Tom Emmer. Photo: Tim Nelson | MPR News

US Congressman Tom Emmer sent a letter to Treasury Secretary Janet Yellen regarding the sanctions imposed on Tornado Cash. The politician called the measures “unprecedented” as they were aimed at a blockchain smart contract, not an individual or entity.

Prior to the US sanction of Tornado Cash, the government had never crossed that line. Technologies are considered neutral and software codes are protected under the first amendment of the US Constitution (freedom of speech). Therefore, the sanctions touched on sensitive points for many, even rulers.

In his letter to Secretary Yellen, Emmer alleges that the Treasury’s actions against Tornado Cash have raised “new issues, which affect not only our national security, but the right to privacy of every American citizen.” Emmer said he believes in the “constitutional right to privacy.”

Tornado Cash was sanctioned by Executive Order (EO) 13,694 which allows the Treasury’s Office of Foreign Assets Control (OFAC) to add individuals or entities to the List of Specially Designated Nationals and Blocked Persons (SDN). An entity, as Emmer said, is defined as:

“Partnership, association, trust, joint venture, corporation, group, subgroup, or other organization.”

In that sense, the inclusion of Tornado Cash on that list is, the government official explained, a “deviation from previous OFAC precedent.” OFAC has sanctioned Ethereum addresses, the smart contract and the Tornado Cash frontend and website. None of these fit the above definition. Emmer explained:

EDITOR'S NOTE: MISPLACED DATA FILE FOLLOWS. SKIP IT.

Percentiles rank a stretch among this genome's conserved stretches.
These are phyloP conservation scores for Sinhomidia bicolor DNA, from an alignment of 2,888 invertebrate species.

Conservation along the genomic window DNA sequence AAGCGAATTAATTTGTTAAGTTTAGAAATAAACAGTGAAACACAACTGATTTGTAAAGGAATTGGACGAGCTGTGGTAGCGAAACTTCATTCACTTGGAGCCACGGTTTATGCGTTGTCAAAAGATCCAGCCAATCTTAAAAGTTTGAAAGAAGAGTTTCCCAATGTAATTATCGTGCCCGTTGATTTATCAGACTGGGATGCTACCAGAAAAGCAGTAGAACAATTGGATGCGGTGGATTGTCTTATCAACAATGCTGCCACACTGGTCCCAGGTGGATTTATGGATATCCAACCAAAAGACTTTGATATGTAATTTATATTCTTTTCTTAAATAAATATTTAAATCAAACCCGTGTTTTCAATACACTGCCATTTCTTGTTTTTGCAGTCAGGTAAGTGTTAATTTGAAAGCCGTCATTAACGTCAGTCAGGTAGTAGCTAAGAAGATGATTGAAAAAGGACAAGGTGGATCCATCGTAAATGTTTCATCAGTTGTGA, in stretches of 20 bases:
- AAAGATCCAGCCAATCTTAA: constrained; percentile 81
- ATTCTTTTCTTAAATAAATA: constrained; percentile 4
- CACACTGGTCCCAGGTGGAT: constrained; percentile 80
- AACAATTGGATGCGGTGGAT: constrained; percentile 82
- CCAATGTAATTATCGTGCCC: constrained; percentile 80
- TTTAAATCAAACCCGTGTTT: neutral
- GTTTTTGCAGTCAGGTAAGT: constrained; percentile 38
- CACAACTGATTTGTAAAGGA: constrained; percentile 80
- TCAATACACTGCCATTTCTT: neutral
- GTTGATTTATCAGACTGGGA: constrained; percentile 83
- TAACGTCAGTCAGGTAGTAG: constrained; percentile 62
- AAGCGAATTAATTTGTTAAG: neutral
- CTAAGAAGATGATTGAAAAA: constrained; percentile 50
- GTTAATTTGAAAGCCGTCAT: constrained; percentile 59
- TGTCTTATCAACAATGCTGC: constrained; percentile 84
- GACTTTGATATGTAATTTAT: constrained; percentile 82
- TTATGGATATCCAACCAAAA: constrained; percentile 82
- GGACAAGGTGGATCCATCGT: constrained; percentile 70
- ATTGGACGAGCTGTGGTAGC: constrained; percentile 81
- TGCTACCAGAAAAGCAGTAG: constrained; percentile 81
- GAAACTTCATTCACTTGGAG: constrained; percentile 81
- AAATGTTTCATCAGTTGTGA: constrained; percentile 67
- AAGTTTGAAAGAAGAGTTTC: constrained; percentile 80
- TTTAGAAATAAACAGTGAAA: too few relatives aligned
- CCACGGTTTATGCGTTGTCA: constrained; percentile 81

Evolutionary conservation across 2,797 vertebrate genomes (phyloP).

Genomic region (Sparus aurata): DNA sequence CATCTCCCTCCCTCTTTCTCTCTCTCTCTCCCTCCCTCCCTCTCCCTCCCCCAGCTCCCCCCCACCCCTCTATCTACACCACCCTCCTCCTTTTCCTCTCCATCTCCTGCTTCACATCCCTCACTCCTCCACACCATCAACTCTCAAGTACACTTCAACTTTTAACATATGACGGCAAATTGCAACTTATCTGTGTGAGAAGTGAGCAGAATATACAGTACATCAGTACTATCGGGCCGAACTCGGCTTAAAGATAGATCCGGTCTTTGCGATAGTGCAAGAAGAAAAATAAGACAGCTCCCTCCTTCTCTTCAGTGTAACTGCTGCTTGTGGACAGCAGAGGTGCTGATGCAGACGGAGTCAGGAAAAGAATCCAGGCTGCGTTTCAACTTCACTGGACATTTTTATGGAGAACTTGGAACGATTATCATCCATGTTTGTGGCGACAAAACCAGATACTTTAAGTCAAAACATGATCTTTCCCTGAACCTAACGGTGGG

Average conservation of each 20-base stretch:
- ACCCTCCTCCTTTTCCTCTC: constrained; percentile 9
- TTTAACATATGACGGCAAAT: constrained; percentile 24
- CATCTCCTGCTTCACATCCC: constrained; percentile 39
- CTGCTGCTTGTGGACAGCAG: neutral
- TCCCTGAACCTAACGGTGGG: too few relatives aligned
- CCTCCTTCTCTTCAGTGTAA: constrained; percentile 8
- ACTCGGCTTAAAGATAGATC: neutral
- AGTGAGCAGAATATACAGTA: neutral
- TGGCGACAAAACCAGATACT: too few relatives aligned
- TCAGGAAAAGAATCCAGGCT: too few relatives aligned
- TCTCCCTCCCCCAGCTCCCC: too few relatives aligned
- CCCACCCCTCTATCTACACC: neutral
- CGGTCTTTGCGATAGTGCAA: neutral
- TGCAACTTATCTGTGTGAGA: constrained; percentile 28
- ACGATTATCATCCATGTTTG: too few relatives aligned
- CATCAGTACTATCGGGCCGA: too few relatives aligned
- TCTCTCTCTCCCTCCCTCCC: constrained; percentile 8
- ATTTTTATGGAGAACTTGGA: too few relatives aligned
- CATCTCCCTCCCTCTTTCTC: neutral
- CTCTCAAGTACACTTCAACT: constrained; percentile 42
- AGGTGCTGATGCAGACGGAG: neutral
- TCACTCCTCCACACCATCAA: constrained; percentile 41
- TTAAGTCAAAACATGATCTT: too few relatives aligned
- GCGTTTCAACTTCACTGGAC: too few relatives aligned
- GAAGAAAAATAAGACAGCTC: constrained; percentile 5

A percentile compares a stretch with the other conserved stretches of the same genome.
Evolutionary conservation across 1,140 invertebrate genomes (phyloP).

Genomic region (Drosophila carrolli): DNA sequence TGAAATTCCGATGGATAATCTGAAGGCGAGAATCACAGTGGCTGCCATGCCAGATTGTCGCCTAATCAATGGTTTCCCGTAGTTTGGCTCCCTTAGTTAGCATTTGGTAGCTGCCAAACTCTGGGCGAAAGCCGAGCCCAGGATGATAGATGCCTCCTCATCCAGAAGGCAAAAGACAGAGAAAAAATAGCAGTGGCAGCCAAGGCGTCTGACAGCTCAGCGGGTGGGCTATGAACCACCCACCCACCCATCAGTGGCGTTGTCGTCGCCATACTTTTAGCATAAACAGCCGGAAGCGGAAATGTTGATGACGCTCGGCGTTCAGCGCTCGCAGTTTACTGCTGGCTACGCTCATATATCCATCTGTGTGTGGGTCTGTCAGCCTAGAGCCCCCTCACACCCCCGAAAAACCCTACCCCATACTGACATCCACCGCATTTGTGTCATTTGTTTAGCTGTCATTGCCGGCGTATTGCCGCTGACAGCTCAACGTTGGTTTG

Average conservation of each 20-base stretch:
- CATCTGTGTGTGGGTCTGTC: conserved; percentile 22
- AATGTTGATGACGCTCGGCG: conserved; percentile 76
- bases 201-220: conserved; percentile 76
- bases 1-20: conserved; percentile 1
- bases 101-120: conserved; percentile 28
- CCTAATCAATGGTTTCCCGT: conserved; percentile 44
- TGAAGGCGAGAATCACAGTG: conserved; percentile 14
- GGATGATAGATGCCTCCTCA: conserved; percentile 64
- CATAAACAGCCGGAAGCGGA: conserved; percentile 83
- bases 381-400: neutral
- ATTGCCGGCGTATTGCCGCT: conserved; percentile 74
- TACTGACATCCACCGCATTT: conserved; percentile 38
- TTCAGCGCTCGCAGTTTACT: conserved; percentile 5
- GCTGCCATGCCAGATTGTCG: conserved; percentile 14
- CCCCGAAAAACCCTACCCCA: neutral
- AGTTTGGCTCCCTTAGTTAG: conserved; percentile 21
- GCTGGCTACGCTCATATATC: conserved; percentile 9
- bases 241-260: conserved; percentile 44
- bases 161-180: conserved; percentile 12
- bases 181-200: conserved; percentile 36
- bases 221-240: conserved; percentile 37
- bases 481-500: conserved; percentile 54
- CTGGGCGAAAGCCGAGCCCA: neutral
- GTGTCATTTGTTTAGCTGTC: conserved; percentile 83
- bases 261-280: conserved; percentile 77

“(…) the addresses do not appear to be a person, entity or property (all properly subject to sanctions); they are, on the contrary, widely distributed technological tools and are not under the control of any entity or individual.”

The Treasury based its measures on the alleged fact that Tornado Cash “failed” to stop bad actors from using its platform. However, there was no person or entity, as the congressman argued, capable of preventing a given user from operating in the decentralized service. The code is created, self-sufficient, and continues “as long as the Ethereum network continues to operate”.

Why Tornado Cash Could Set a Dangerous Precedent Against Cyber ​​Privacy

The Treasury through its Financial Crimes Enforcement Network (FinCEN) was explicit about the distinction between individuals or entities that provide “anonymization services”, such as exchanges, and persons or entities that write “anonymization software”. The latter are not “subject to the obligations of the Bank Secrecy Law”.

Emmer argues that the Treasury is going against its own definition, distinctions and classifications by imposing sanctions on a technology. Thus, the congressman asked the Treasury to clarify why it imposed sanctions on Tornado Cash when it is not an entity, as mentioned above.

Furthermore, Emmer wants the Treasury to be explicit about the reasons and factors that could cause a blockchain-based project and its developers to be added to the SDN list. Government officials also highlighted the importance of the appeals process associated with these procedures.

If a person or entity is sanctioned, they can provide more information or try to reverse the process, but Tornado Cash is unable to do so. This renders OFAC unable to maintain the “appeal process for the sanctioned address which has no ability to appeal the sanction to OFAC”.

At the time of writing, the US Treasury or its secretary has not yet responded to questions raised by the US congressman.

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